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Discussion Starter · #1 ·
There was an article in my local newspaper yesterday about the fact that trace amounts of the antibiotic sulfamethazine was found in our tap water. Sulfamethazine is in our dairy products and meat products and is alleged to have been found in vegetables. Sulfamethazine has also been found in the dust from animal confinement facilities and therefore may be in our air as well. I am allergic to sulfa drugs. Am wondering if chronic long-term exposure to sulfamethazine contamination (residue) may be contributing to my autoimmune disease. I tried to find research looking into this but wasn't successful. I found lots of related research, from 1998 to the present, but nothing specifically about chronic long-term exposure to low levels of sulfamethazine residue contributing to autoimmune disease --- thyroid cancer yes, but nothing about autoimmune disease. Does anyone know anything about this?

Barb
 

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Hi Barb,

I have never even heard of this but now you have my curiosity up and I will go to our local water company next week to get a print out of what they have found in our local drinking water. Anyone is allowed a copy, just need to request it. Thank god I drink bottled water,:rolleyes::rolleyes::rolleyes:
 

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Discussion Starter · #3 ·
Sulfamethazine has been documented in plants too --- see the research below.

My concerns about how chronic low-level exposure to sulfamethazine may affect me because of my sulfa allergy is a concern of the researchers as well --- I don't know if this makes me feel better or worse:worried:

Sulfamethazine Uptake by Plants from Manure-Amended Soil
Holly Dollivera, Kuldip Kumarb and Satish Guptaa,*
a Dep. of Soil, Water, and Climate, Univ. of Minnesota, 1991 Upper Buford Circle, St. Paul, MN 55108
b Res. and Dev., Metropolitan Water Reclamation District of Greater Chicago, 6001 West Pershing Rd., Cicero, IL 60804-4112

"These results raise potential human health concerns of consuming low levels of antibiotics from produce grown on manure-amended soils. ...

The major concern surrounding antibiotic uptake by plants is contamination of the food supply and associated health risks. Although health implications of antibiotic residues in plant-based products are largely unknown, several potential adverse impacts include allergic/toxic reactions, chronic toxic effects as a result of prolonged low-level exposure, the development and spread of antibiotic-resistant bacteria, and disruption of digestive system functioning (Kumar et al., 2005a; Doyle, 2006). "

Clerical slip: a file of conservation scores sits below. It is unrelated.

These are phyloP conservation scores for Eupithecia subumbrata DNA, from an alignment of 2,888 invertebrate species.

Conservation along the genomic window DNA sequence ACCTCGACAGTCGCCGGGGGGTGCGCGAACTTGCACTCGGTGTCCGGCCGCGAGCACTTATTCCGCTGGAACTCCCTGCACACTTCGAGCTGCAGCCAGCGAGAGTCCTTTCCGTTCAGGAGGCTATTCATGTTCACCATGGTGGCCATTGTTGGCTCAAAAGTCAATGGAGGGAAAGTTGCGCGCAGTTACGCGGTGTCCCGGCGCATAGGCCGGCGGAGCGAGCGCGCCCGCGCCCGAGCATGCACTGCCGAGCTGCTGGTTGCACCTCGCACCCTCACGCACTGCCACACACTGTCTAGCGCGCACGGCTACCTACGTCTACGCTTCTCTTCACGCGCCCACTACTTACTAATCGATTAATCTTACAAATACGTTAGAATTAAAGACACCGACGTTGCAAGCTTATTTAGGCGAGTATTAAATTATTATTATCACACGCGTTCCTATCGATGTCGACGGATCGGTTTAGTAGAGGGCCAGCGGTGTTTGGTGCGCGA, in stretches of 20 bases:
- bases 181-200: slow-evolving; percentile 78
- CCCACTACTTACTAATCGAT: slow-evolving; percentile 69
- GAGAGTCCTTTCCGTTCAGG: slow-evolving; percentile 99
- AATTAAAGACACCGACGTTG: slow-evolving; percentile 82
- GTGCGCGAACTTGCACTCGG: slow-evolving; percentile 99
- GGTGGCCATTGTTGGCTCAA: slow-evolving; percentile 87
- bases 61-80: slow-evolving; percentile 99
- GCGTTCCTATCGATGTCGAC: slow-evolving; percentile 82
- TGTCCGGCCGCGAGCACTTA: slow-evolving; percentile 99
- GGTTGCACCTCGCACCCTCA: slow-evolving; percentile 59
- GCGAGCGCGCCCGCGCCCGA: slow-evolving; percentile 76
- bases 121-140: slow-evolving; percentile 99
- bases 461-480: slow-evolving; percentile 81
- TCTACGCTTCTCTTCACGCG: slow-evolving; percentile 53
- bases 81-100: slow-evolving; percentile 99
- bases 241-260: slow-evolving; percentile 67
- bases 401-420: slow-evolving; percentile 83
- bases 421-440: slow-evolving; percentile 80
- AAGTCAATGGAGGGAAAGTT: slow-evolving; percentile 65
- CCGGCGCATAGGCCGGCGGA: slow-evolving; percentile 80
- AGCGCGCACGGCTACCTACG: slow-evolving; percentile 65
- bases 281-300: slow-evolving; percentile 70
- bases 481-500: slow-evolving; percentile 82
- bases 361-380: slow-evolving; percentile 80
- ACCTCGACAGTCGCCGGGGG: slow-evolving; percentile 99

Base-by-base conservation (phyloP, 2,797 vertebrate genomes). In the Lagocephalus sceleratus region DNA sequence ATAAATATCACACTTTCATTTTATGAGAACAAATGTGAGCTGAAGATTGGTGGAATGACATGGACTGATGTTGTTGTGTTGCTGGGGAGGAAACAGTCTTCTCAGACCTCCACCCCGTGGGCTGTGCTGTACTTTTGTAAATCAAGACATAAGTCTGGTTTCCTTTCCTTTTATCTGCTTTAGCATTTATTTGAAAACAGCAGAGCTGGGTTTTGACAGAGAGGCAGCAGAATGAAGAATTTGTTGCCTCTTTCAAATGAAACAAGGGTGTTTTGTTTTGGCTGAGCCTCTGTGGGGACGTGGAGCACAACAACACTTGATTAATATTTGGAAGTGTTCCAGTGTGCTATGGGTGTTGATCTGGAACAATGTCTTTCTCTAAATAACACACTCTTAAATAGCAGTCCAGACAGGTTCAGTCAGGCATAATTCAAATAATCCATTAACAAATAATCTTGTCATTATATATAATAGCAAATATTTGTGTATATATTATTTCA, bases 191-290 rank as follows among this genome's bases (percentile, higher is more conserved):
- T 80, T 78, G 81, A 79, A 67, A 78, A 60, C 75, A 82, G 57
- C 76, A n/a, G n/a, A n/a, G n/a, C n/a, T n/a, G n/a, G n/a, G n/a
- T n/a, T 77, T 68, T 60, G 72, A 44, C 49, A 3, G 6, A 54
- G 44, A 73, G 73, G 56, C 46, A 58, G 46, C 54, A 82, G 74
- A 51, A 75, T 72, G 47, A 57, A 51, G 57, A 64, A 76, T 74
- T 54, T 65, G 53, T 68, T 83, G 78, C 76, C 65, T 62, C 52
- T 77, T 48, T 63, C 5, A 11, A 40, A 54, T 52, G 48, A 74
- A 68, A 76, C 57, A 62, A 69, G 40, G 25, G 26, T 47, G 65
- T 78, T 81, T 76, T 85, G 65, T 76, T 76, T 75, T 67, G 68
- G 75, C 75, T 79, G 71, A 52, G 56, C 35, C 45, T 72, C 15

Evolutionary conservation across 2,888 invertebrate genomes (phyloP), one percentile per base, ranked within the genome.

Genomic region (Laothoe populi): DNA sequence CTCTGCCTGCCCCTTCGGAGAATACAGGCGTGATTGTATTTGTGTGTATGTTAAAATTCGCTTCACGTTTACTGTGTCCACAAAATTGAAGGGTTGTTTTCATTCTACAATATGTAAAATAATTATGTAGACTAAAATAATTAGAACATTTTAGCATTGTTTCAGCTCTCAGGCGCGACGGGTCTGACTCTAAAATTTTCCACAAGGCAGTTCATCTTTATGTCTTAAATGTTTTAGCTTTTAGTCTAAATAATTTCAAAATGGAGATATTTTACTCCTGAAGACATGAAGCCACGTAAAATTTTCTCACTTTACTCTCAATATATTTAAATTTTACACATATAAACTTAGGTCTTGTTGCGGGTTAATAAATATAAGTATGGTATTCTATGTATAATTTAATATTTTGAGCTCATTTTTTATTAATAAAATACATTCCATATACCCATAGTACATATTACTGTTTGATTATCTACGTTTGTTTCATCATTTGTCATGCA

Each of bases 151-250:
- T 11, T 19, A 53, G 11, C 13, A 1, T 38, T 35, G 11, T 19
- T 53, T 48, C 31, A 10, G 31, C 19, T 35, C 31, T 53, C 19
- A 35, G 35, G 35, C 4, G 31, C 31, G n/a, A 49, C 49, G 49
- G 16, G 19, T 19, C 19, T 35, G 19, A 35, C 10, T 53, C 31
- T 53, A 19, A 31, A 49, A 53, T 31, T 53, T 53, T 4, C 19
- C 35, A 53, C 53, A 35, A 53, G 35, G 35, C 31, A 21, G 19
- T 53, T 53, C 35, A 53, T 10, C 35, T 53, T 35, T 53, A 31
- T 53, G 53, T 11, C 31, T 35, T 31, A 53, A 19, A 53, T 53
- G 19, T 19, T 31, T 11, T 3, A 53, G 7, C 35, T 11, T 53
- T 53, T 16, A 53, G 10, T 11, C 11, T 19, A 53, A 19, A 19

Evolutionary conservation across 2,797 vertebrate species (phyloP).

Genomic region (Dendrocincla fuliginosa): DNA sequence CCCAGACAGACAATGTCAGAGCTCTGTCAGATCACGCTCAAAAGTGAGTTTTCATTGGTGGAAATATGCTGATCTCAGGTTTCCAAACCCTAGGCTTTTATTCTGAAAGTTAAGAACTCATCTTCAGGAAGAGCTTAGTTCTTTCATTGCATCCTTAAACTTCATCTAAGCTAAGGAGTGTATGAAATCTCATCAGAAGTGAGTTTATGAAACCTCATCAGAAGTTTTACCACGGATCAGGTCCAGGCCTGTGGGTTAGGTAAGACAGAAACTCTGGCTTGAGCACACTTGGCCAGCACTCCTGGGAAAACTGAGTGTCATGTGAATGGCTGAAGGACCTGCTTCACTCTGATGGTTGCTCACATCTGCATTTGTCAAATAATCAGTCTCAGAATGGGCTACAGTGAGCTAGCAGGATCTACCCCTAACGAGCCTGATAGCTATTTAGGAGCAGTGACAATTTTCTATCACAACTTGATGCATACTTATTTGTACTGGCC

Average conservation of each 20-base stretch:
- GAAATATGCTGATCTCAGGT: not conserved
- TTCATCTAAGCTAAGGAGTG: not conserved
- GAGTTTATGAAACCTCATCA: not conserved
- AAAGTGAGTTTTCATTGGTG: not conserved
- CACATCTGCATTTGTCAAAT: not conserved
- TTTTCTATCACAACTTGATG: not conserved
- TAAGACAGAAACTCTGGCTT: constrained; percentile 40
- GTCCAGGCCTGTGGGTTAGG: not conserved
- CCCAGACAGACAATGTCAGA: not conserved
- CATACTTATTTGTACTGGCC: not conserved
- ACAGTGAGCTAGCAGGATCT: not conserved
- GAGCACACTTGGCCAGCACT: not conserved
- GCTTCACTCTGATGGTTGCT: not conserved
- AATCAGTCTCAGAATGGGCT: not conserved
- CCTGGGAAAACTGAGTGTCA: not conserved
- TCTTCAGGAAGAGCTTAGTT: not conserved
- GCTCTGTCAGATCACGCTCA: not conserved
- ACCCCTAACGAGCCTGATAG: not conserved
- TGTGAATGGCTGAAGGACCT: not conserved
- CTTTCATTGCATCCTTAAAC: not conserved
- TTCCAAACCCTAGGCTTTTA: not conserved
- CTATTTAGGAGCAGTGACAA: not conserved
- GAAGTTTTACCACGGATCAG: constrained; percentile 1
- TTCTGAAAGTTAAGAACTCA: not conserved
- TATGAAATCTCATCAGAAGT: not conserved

Published online 27 June 2007
Published in J Environ Qual 36:1224-1230 (2007)
DOI: 10.2134/jeq2006.0266
http://jeq.scijournals.org/cgi/cont...TINDEX=0&volume=36&issue=4&resourcetype=HWCIT


Antibiotic Uptake by Plants from Soil Fertilized with Animal Manure
K. Kumara,*, S. C. Guptaa, S. K. Baidoob, Y. Chandera and C. J. Rosena
a Department of Soil, Water, and Climate, University of Minnesota, St. Paul, MN 55108
b Department of Animal Science and Southern Research and Outreach Center, University of Minnesota, St. Paul, MN 55108

"The risks may be higher for people who are allergic to antibiotics and there is also the possibility of enhanced antimicrobial resistance as a result of human consumption of these vegetables. "

Published online 12 October 2005
Published in J Environ Qual 34:2082-2085 (2005)
DOI: 10.2134/jeq2005.0026
© 2005 American Society of Agronomy, Crop Science Society of America, and Soil Science Society of America
677 S. Segoe Rd., Madison, WI 53711 USA
http://jeq.scijournals.org/cgi/cont...83ff536210a9e8f5a60404a5&keytype2=tf_ipsecsha


Sulfadimidine (WHO Food Additives Series 25)
http://www.inchem.org/documents/jecfa/jecmono/v25je06.htm
 
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